Legislation updates definition of rape

SACRAMENTO -- Gov. Jerry Brown signed legislation last week that updated the definition of rape to include all forms of sexual penetration.

AB701 was introduced in response to a loophole in California state penal code that the Brock Turner case highlighted. Turner, a student at Stanford University, served only three months in jail for sexually assaulting an unconscious woman.

AB701 states that all forms of non-consensual sexual assault may be considered rape for purposes of the gravity of the offense and the support of survivors. 
“Sexual penetration without consent is rape.  It is never invited, wanted or warranted. Rape is rape, period,” said Assemblymember Cristina Garcia, who co-authored the bill with Assemblymember Susan Talamantes Eggman. "When we fail to call rape “rape,” we rob survivors and their families of the justice they deserve.”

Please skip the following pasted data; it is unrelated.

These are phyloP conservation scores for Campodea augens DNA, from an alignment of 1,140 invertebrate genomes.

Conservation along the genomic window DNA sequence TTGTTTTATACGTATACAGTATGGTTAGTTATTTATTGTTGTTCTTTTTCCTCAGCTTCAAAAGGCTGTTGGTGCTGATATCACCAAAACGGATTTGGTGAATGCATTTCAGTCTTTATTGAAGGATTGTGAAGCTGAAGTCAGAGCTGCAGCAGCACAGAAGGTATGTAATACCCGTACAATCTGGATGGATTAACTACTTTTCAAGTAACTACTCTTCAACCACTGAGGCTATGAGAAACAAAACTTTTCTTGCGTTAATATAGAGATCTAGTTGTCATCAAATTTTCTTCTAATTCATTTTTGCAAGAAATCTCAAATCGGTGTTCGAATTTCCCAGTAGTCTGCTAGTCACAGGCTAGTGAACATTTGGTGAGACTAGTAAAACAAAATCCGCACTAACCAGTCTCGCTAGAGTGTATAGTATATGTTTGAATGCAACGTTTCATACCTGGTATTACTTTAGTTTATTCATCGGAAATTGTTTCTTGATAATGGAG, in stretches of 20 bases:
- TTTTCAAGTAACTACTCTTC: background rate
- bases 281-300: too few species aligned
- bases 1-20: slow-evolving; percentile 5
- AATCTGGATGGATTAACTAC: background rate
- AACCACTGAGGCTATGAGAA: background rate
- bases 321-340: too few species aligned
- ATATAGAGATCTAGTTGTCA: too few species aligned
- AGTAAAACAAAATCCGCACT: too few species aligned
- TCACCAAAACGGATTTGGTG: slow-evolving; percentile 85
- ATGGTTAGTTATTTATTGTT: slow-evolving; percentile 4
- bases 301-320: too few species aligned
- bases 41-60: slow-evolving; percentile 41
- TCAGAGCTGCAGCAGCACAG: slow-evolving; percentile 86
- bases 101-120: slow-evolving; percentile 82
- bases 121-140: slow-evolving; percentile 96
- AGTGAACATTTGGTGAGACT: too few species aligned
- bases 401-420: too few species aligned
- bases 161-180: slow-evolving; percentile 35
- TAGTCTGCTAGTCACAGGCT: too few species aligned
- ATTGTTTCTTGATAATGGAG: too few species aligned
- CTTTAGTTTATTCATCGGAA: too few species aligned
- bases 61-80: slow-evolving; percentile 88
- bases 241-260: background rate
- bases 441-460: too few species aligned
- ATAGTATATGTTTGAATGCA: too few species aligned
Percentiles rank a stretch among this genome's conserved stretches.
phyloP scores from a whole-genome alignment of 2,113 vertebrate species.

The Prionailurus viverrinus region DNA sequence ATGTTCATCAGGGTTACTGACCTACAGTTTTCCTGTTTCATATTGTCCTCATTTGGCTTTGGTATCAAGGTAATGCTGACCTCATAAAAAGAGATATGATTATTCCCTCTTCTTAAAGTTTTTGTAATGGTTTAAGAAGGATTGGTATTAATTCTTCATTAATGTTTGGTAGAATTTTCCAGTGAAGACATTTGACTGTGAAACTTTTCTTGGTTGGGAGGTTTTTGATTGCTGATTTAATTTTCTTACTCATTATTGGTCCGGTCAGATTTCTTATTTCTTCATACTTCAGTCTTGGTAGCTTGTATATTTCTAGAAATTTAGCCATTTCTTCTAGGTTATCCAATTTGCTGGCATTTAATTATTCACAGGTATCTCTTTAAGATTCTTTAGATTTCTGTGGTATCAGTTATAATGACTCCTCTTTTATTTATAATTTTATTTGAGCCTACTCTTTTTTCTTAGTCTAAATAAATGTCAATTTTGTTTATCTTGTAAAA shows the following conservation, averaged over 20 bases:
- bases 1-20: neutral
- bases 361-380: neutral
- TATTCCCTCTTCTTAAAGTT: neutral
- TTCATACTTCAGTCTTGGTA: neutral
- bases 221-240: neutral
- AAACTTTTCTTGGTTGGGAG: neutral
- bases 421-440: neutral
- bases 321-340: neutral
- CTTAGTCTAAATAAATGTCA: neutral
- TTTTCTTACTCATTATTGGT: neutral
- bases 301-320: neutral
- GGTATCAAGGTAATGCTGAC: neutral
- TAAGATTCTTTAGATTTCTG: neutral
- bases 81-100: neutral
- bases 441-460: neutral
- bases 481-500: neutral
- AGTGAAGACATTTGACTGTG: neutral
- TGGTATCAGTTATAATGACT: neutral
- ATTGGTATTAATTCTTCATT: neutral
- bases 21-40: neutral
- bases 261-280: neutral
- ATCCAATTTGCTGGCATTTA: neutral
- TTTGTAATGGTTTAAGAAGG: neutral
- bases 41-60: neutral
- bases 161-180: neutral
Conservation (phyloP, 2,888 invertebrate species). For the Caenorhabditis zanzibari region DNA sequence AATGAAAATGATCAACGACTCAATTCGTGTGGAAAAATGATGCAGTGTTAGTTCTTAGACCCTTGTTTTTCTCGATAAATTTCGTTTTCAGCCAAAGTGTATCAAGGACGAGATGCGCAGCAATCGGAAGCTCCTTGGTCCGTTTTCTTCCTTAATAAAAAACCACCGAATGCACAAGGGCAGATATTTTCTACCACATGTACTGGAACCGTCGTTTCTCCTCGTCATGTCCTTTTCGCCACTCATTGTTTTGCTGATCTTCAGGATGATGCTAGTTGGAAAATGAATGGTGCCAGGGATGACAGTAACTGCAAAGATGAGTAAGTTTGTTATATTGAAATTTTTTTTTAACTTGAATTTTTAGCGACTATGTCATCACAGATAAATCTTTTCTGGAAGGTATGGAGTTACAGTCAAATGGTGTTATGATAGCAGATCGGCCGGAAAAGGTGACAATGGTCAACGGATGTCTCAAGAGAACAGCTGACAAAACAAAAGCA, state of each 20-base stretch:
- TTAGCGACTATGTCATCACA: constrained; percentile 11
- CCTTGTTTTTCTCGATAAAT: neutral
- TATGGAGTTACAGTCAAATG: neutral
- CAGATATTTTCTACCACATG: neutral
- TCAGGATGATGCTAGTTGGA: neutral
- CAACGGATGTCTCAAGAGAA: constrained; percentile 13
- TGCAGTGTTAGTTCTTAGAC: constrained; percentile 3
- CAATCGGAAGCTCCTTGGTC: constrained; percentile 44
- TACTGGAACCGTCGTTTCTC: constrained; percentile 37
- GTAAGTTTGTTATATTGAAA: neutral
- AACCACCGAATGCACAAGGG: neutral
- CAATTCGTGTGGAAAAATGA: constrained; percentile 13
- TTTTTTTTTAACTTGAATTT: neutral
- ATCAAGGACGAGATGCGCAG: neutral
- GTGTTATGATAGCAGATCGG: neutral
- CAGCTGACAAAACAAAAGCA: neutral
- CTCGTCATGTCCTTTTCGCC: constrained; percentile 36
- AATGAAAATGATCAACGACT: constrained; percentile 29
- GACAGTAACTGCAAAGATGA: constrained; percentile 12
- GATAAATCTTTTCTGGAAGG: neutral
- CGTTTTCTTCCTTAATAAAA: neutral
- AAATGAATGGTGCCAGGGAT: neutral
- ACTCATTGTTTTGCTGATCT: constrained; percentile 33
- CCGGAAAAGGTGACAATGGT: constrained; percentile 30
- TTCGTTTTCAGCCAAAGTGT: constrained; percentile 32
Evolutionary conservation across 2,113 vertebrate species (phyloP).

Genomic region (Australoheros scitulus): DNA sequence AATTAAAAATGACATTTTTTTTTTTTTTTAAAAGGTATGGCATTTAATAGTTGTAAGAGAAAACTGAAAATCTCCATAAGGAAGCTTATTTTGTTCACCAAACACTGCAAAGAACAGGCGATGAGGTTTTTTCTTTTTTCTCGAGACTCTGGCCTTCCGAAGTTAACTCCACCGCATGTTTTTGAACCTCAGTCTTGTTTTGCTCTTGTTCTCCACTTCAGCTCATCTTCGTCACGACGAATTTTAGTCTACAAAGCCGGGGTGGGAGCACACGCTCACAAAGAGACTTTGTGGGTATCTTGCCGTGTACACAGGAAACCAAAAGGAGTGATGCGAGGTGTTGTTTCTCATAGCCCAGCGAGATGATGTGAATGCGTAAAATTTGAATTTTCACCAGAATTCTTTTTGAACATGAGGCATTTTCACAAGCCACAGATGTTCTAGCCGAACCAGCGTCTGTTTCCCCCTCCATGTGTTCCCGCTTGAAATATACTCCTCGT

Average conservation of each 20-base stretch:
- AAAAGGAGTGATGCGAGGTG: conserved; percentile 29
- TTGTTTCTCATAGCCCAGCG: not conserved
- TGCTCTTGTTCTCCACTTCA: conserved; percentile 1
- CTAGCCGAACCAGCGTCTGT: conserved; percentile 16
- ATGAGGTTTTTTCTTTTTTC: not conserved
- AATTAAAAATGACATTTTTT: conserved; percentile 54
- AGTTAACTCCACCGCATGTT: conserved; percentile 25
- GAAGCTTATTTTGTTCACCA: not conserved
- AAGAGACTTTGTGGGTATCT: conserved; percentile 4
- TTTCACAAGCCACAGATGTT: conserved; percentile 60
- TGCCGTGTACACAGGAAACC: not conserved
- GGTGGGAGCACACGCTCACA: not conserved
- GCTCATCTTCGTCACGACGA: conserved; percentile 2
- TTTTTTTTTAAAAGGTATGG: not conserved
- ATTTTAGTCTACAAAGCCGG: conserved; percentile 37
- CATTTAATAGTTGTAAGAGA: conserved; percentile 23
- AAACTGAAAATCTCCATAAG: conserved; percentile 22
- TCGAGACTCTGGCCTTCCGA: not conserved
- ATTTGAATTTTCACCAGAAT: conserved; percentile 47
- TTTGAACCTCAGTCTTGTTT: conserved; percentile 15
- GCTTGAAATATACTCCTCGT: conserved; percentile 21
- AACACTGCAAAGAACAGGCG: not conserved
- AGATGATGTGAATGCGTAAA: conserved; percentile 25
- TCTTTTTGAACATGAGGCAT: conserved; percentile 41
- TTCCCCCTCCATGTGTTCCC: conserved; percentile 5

"It will take an enormous effort not only from legislators, but everyone, to overturn rape culture, and we are starting here,” added Eggman. “With AB701, we will change the antiquated, heterosexist definition of rape that persists in current law. If we’re going to end rape culture we must call rape what it is.”
According to the Human Rights Campaign, 46 percent of bisexual women have been raped, compared to 17 percent of heterosexual women and 40 percent of gay men and 47 percent of bisexual men have experienced sexual violence other than rape, compared to 21 percent of heterosexual men